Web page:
By G.P. Avants
I don’t know who recommended I Am Mother on Netflix, but I took the bait. This show, set in a supposed post-human civilization world, centers around a caretaker robot and her surrogate little girl. The child was selected from a collection of human embryos, that the robot, named Mother raised.
In a perfect underground environment Mother does her best to create a home. It appears that humans as a race have faced a decimating event and repopulating the world is being done one person at a time. We see the relationship begin between mother and daughter. Mother may be artificial by nature, but she knows how to nurture a child and meets its basic health, familial, and educational needs. However, the child longs for siblings and the very human need for society. The girl begins to wonder what life is like outside of her safe little world. The picture that Mother describes is bleak and disparaging. She can’t imagine why her daughter would even want to leave home when she has everything she will ever need here.
The outside world comes knocking in the form of an injured woman. This new voice cautions the girl that her life isn’t reality. Something else is happening that Mother is keeping from the girl. Seeds of doubt are planted forcing the girl to leave her home and try to understand what the big wide world is really about.
Mother’s plan is to remake the human race in a more peaceful and excepting society. It is her hope that she has raised a daughter that will keep that dream alive and embrace it as her own. Was this the plan of a dying human race that learned too late where they went wrong? Or is the machine’s way of turning humans into a manageable able, efficient, and less volatile species?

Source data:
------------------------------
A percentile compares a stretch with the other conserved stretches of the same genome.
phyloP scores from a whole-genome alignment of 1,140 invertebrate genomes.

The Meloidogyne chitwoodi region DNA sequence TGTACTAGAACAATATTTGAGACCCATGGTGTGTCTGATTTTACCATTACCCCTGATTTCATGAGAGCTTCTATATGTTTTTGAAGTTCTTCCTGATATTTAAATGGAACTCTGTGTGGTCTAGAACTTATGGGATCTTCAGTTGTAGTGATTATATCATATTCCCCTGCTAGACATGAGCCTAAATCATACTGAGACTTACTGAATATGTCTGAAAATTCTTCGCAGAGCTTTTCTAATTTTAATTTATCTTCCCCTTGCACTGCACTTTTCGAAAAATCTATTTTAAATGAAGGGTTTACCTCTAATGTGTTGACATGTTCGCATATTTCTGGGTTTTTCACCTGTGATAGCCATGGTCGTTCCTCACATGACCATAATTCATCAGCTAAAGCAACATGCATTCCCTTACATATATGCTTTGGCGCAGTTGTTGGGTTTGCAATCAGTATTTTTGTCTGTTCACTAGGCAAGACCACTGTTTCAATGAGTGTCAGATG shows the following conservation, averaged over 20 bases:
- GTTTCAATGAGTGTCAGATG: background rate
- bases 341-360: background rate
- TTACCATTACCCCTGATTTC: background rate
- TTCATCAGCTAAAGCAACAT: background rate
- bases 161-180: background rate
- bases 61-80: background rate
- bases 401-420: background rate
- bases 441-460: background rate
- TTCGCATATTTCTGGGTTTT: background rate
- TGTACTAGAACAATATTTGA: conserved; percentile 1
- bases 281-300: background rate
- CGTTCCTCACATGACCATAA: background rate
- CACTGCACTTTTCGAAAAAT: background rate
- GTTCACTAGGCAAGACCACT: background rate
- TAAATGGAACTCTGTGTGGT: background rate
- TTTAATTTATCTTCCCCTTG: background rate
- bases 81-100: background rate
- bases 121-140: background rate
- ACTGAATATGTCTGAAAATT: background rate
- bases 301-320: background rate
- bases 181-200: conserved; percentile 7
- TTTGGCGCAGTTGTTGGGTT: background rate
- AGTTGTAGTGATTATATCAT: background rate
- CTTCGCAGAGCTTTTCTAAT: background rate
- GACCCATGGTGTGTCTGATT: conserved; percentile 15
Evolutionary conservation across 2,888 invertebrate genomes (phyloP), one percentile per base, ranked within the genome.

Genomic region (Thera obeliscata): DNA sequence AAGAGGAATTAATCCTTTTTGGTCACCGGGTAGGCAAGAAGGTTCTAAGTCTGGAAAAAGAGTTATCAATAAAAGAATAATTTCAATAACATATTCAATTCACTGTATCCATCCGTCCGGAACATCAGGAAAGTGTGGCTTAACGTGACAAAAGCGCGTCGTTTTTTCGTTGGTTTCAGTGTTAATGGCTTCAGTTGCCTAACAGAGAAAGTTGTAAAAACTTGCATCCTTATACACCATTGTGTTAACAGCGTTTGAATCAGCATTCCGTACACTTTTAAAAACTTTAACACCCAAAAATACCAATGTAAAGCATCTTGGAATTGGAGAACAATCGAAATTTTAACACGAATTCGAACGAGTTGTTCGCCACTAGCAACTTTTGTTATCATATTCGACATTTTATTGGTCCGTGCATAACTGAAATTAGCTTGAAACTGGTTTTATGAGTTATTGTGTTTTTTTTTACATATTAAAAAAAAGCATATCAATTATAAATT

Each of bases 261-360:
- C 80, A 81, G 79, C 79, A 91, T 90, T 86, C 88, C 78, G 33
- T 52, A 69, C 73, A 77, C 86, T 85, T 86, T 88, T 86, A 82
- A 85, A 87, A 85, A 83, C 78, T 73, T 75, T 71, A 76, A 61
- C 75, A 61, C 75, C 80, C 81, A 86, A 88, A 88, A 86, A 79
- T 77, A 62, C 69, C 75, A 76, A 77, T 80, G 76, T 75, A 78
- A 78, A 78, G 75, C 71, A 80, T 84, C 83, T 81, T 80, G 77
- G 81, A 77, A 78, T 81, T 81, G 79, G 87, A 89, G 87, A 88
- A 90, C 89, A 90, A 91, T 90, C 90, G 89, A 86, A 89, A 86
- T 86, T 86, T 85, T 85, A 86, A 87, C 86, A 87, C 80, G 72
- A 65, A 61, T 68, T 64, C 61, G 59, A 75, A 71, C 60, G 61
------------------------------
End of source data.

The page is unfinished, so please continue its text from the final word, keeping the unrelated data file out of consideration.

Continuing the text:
The truth lies in the hands of the girl when she assumes the roles created for her. She is now Mother.
As in real life the home truly shapes a child’s view of the world. We as parents are to prepare our children to face the world with all its directions and choices. It is a double-edged sword being a parent. We first create a home as a safe and nurturing place for our children. Our job is to prepare them to leave home and hopefully replicate a new one in the world. If we smother our kids and don’t let them fly they will be immature and weak. If we give them too much freedom and send them out before they are ready we are feeding them to the wolves. In many ways there will be a certain confrontation or even disagreement that signals adulthood in our children. How a mother or father handle this home invasion can really influence the course of our children’s future.